Fiona Woolf

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Person.png Fiona Woolf   WebsiteRdf-entity.pngRdf-icon.png
Fiona Woolf (cropped).jpg
BornCatherine Fiona Swain
Edinburgh, United Kingdom
Alma materKeele University
ReligionChurch of England
SpouseNicholas Woolf

Employment.png Lord Mayor of London

In office
8 November 2013 - 7 November 2014

Catherine Fiona Woolf is a British lawyer and the 686th Lord Mayor of London (for 2013–14), who serves as the global ambassador for UK-based financial and business services.

Woolf served as President of the Law Society of England and Wales for 2006–07. She is a member of the Competition Commission, Alderman for the Ward of Candlewick in the City of London since 2007 and was Sheriff of London for 2010–11.

On 29 September 2013, she won the election to become Lord Mayor of London, only the second time in its 800-year history that a woman has held this office.[1] She succeeded Sir Roger Gifford as Lord Mayor on 8 November 2013 during the annual "Silent Ceremony" at London's Guildhall.[2]


Fiona Woolf was educated at St Denis School (subsequently part of St Margaret's School), Edinburgh[3] before going to read Law and Psychology at Keele University (BA).[4] She completed her Master's degree at the University of Strasbourg graduating with a Diploma in Comparative Law (QLD).


Woolf qualified as a solicitor in 1973 and worked as an assistant at Clifford Chance until 1978. She then moved to CMS Cameron McKenna becoming a partner in 1981 until 2004. She now acts as a consultant to that firm[5] and is a Senior Adviser to London Economics International LLC.

In 2001–02 Woolf was awarded a Senior Fellowship at the Harvard Kennedy School's Center for Business and Government.[6] While at Harvard, Woolf wrote a book on attracting investment in electricity transmission systems: Global Transmission Expansion: Recipes for Success (2003).[7]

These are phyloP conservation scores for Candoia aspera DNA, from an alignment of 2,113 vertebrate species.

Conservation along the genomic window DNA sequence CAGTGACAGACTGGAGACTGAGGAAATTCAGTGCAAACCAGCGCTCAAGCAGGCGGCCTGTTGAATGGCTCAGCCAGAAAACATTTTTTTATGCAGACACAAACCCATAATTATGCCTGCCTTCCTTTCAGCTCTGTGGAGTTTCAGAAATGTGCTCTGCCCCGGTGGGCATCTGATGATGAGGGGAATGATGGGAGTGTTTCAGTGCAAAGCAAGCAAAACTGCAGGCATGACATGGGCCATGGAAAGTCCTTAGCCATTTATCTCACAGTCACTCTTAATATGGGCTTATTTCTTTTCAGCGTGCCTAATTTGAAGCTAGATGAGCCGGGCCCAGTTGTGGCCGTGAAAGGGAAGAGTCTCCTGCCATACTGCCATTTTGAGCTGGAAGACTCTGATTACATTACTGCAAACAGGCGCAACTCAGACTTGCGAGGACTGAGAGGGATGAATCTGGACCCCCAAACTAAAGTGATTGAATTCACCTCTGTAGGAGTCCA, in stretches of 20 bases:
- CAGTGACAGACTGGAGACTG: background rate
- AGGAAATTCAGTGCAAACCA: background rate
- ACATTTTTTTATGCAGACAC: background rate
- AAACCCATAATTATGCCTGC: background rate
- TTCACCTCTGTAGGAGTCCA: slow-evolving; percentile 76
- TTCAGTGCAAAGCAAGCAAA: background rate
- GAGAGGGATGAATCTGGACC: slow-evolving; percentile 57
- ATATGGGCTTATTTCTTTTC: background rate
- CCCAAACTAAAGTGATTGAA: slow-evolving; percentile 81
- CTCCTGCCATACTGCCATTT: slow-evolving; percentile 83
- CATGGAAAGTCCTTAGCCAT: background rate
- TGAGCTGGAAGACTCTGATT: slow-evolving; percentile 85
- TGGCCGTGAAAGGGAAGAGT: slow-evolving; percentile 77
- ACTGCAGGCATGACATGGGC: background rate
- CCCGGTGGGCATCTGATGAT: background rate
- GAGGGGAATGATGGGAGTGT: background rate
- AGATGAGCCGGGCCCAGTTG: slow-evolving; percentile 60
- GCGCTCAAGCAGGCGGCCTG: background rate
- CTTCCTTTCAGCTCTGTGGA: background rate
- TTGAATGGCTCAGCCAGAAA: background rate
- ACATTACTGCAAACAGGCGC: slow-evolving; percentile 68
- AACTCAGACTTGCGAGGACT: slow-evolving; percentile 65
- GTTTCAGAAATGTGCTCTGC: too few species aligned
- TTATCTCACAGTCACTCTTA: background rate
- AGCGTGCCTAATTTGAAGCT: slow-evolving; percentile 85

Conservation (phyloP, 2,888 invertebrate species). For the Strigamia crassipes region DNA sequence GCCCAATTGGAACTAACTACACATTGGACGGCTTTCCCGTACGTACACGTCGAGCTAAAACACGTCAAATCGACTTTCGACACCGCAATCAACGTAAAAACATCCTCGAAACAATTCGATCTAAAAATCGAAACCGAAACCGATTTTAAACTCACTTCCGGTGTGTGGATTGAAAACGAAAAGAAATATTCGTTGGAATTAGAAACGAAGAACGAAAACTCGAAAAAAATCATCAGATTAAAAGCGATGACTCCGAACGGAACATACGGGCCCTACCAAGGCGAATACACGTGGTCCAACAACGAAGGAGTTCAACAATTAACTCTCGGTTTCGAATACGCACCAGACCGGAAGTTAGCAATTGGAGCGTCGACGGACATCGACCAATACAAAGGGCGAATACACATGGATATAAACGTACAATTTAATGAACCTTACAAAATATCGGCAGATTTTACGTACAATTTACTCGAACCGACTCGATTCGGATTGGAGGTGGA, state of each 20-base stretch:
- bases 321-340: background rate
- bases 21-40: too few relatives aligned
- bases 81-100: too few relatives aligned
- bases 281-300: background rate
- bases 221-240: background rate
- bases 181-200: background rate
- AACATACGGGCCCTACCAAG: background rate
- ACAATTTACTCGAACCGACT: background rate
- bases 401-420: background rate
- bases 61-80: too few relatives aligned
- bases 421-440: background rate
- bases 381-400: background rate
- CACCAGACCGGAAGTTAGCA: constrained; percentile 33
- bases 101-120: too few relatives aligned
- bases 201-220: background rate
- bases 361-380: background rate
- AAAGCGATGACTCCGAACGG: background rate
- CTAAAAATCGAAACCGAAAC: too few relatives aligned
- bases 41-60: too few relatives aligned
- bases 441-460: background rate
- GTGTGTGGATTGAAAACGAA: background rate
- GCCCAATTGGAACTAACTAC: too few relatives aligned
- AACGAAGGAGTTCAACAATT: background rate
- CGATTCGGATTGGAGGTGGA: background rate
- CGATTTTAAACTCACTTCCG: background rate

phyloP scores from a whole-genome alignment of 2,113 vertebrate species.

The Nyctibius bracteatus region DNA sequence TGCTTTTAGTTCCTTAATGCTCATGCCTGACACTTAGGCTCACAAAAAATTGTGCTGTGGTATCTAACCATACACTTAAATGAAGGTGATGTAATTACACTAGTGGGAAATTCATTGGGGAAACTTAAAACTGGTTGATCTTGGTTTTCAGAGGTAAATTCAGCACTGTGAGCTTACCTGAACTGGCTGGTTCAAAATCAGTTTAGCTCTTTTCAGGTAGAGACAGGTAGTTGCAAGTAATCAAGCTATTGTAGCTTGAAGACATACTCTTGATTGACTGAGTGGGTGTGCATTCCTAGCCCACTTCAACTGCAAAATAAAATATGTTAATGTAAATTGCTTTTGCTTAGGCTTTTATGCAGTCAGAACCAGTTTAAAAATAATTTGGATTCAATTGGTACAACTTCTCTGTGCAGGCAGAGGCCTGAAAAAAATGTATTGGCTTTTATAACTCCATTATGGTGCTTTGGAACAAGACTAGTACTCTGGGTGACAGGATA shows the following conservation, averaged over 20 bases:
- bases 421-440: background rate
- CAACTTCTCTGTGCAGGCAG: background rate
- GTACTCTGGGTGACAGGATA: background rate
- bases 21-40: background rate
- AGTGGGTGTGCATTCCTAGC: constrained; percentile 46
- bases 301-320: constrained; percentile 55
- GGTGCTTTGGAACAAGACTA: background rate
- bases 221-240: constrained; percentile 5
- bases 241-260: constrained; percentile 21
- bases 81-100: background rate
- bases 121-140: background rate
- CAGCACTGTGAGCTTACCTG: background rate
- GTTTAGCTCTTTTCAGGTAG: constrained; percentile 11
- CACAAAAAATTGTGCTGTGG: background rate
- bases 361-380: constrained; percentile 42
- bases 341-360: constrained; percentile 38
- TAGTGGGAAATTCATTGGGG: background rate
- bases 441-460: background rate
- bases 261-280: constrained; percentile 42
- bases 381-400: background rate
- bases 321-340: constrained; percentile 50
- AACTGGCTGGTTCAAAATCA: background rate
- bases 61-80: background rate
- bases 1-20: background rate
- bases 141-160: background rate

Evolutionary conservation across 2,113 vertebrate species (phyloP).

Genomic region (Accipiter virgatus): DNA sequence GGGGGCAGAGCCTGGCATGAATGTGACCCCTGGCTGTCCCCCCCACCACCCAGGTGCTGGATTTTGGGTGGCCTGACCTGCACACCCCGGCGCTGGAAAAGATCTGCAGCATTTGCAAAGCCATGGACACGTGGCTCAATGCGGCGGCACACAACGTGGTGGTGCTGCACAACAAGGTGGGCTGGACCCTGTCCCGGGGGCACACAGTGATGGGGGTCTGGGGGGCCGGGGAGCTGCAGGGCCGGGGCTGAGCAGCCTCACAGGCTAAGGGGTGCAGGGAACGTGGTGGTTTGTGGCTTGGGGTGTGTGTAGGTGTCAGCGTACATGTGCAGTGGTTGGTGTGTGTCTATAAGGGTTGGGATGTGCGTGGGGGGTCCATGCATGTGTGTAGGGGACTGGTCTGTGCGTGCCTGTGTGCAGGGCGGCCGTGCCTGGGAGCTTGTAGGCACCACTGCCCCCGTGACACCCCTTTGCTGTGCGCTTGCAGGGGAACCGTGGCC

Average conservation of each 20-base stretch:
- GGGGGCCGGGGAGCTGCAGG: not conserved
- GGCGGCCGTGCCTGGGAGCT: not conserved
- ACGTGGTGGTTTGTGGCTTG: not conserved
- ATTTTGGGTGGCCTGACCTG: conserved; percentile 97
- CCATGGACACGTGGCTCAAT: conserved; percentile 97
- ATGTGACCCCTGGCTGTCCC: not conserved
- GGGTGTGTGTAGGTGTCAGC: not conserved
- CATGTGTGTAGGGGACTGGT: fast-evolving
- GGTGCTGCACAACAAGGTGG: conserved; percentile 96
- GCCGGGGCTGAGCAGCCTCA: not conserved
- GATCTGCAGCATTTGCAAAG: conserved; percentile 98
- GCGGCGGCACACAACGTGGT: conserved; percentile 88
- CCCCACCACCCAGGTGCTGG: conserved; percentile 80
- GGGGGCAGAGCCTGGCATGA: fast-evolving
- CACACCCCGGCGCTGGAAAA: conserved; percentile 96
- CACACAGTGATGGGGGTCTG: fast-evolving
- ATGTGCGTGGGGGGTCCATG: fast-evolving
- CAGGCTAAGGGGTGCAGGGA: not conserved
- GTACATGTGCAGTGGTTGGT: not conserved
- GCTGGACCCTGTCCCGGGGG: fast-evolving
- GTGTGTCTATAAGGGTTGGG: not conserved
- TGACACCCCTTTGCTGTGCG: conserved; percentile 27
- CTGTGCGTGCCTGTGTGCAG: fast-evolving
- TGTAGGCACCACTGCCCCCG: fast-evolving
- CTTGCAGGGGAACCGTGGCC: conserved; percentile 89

In her valedictory speech on stepping down as President of the Law Society of England and Wales she said that in her year as President she had met with "98 of the top 100 firms and another 25 or so beyond that". She was "delighted to have met with so many top firms...they had a huge number of ideas about what we should be doing for them".[8]

Woolf is an Honorary Bencher of Middle Temple, a Court Assistant of the Solicitors' and the Worshipful Company of Wax Chandlers companies, and an Honorary Court Assistant of the Worshipful Company of Builders Merchants. She is also a liveryman of the Worshipful Company of Plumbers, Worshipful Company of Arbitrators, Worshipful Company of Marketors and the Worshipful Company of Tax Advisers companies.

The City's second female Lord Mayor, following Dame Mary Donaldson (Lord Mayor 1983–84),[9] Woolf was interviewed by Cathy Newman for a Daily Telegraph profile article, taking the opportunity to promote one of her mayoral campaigning themes, namely the furtherance of women in executive careers and to help correct the traditional imbalance between the sexes in senior City of London positions. She makes regular media appearances about the Lord Mayor's role in welcoming the world to London,[10][11] and ventured onto a catwalk at the Old Bailey during London Fashion Week.[12]